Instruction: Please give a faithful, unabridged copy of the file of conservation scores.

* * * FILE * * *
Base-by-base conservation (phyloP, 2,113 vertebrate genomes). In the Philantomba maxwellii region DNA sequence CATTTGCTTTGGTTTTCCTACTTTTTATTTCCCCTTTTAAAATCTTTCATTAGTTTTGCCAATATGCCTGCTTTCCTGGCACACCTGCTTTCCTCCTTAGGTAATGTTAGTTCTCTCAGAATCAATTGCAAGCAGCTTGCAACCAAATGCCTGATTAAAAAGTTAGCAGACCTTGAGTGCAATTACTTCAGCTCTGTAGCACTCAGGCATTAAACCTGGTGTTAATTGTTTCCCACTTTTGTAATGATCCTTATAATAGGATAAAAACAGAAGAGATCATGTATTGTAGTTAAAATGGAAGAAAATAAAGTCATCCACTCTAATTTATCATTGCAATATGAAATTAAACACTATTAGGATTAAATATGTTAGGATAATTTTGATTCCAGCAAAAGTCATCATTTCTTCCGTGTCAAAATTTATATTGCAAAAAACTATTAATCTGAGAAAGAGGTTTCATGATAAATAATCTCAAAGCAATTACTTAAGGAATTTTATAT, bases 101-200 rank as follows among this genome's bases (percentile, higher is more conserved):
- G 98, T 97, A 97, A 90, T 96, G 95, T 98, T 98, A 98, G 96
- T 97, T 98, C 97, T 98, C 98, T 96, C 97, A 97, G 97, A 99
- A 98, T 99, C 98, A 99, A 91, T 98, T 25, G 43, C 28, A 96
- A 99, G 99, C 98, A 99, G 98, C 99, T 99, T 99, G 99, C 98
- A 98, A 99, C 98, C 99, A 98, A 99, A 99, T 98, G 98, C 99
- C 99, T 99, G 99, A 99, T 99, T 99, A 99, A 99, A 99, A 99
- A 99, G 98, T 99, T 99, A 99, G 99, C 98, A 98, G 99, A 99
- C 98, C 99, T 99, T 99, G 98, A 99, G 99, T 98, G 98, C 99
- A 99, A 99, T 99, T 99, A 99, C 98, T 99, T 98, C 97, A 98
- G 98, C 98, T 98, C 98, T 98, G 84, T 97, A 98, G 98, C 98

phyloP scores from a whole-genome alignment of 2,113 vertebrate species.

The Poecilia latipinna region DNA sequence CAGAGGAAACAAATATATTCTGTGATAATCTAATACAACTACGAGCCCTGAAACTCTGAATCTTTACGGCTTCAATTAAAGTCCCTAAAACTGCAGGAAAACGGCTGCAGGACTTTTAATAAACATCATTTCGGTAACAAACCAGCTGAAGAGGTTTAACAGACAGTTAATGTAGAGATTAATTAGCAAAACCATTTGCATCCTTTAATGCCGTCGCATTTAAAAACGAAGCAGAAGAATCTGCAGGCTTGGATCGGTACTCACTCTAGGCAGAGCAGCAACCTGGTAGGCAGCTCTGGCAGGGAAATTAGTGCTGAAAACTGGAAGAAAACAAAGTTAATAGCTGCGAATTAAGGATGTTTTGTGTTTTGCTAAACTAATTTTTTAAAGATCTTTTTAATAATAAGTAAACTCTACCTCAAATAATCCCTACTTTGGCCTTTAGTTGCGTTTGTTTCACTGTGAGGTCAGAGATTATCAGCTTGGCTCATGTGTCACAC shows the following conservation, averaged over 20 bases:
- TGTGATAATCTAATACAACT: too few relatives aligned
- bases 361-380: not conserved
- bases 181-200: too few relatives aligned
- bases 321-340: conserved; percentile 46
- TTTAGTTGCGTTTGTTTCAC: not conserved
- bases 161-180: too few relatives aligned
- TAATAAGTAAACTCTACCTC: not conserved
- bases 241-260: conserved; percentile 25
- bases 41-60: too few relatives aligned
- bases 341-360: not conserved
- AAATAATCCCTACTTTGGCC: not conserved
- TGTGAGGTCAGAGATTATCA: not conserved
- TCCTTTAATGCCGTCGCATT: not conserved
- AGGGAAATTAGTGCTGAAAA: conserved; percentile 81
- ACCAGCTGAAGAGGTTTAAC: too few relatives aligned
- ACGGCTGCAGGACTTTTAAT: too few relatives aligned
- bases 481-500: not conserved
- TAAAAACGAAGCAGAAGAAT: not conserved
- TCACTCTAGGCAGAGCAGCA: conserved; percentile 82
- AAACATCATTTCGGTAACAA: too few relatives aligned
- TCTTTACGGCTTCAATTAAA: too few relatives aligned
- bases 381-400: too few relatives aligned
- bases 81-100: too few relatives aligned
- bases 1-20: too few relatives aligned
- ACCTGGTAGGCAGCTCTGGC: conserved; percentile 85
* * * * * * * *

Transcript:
Base-by-base conservation (phyloP, 2,113 vertebrate genomes). In the Philantomba maxwellii region DNA sequence CATTTGCTTTGGTTTTCCTACTTTTTATTTCCCCTTTTAAAATCTTTCATTAGTTTTGCCAATATGCCTGCTTTCCTGGCACACCTGCTTTCCTCCTTAGGTAATGTTAGTTCTCTCAGAATCAATTGCAAGCAGCTTGCAACCAAATGCCTGATTAAAAAGTTAGCAGACCTTGAGTGCAATTACTTCAGCTCTGTAGCACTCAGGCATTAAACCTGGTGTTAATTGTTTCCCACTTTTGTAATGATCCTTATAATAGGATAAAAACAGAAGAGATCATGTATTGTAGTTAAAATGGAAGAAAATAAAGTCATCCACTCTAATTTATCATTGCAATATGAAATTAAACACTATTAGGATTAAATATGTTAGGATAATTTTGATTCCAGCAAAAGTCATCATTTCTTCCGTGTCAAAATTTATATTGCAAAAAACTATTAATCTGAGAAAGAGGTTTCATGATAAATAATCTCAAAGCAATTACTTAAGGAATTTTATAT, bases 101-200 rank as follows among this genome's bases (percentile, higher is more conserved):
- G 98, T 97, A 97, A 90, T 96, G 95, T 98, T 98, A 98, G 96
- T 97, T 98, C 97, T 98, C 98, T 96, C 97, A 97, G 97, A 99
- A 98, T 99, C 98, A 99, A 91, T 98, T 25, G 43, C 28, A 96
- A 99, G 99, C 98, A 99, G 98, C 99, T 99, T 99, G 99, C 98
- A 98, A 99, C 98, C 99, A 98, A 99, A 99, T 98, G 98, C 99
- C 99, T 99, G 99, A 99, T 99, T 99, A 99, A 99, A 99, A 99
- A 99, G 98, T 99, T 99, A 99, G 99, C 98, A 98, G 99, A 99
- C 98, C 99, T 99, T 99, G 98, A 99, G 99, T 98, G 98, C 99
- A 99, A 99, T 99, T 99, A 99, C 98, T 99, T 98, C 97, A 98
- G 98, C 98, T 98, C 98, T 98, G 84, T 97, A 98, G 98, C 98

phyloP scores from a whole-genome alignment of 2,113 vertebrate species.

The Poecilia latipinna region DNA sequence CAGAGGAAACAAATATATTCTGTGATAATCTAATACAACTACGAGCCCTGAAACTCTGAATCTTTACGGCTTCAATTAAAGTCCCTAAAACTGCAGGAAAACGGCTGCAGGACTTTTAATAAACATCATTTCGGTAACAAACCAGCTGAAGAGGTTTAACAGACAGTTAATGTAGAGATTAATTAGCAAAACCATTTGCATCCTTTAATGCCGTCGCATTTAAAAACGAAGCAGAAGAATCTGCAGGCTTGGATCGGTACTCACTCTAGGCAGAGCAGCAACCTGGTAGGCAGCTCTGGCAGGGAAATTAGTGCTGAAAACTGGAAGAAAACAAAGTTAATAGCTGCGAATTAAGGATGTTTTGTGTTTTGCTAAACTAATTTTTTAAAGATCTTTTTAATAATAAGTAAACTCTACCTCAAATAATCCCTACTTTGGCCTTTAGTTGCGTTTGTTTCACTGTGAGGTCAGAGATTATCAGCTTGGCTCATGTGTCACAC shows the following conservation, averaged over 20 bases:
- TGTGATAATCTAATACAACT: too few relatives aligned
- bases 361-380: not conserved
- bases 181-200: too few relatives aligned
- bases 321-340: conserved; percentile 46
- TTTAGTTGCGTTTGTTTCAC: not conserved
- bases 161-180: too few relatives aligned
- TAATAAGTAAACTCTACCTC: not conserved
- bases 241-260: conserved; percentile 25
- bases 41-60: too few relatives aligned
- bases 341-360: not conserved
- AAATAATCCCTACTTTGGCC: not conserved
- TGTGAGGTCAGAGATTATCA: not conserved
- TCCTTTAATGCCGTCGCATT: not conserved
- AGGGAAATTAGTGCTGAAAA: conserved; percentile 81
- ACCAGCTGAAGAGGTTTAAC: too few relatives aligned
- ACGGCTGCAGGACTTTTAAT: too few relatives aligned
- bases 481-500: not conserved
- TAAAAACGAAGCAGAAGAAT: not conserved
- TCACTCTAGGCAGAGCAGCA: conserved; percentile 82
- AAACATCATTTCGGTAACAA: too few relatives aligned
- TCTTTACGGCTTCAATTAAA: too few relatives aligned
- bases 381-400: too few relatives aligned
- bases 81-100: too few relatives aligned
- bases 1-20: too few relatives aligned
- ACCTGGTAGGCAGCTCTGGC: conserved; percentile 85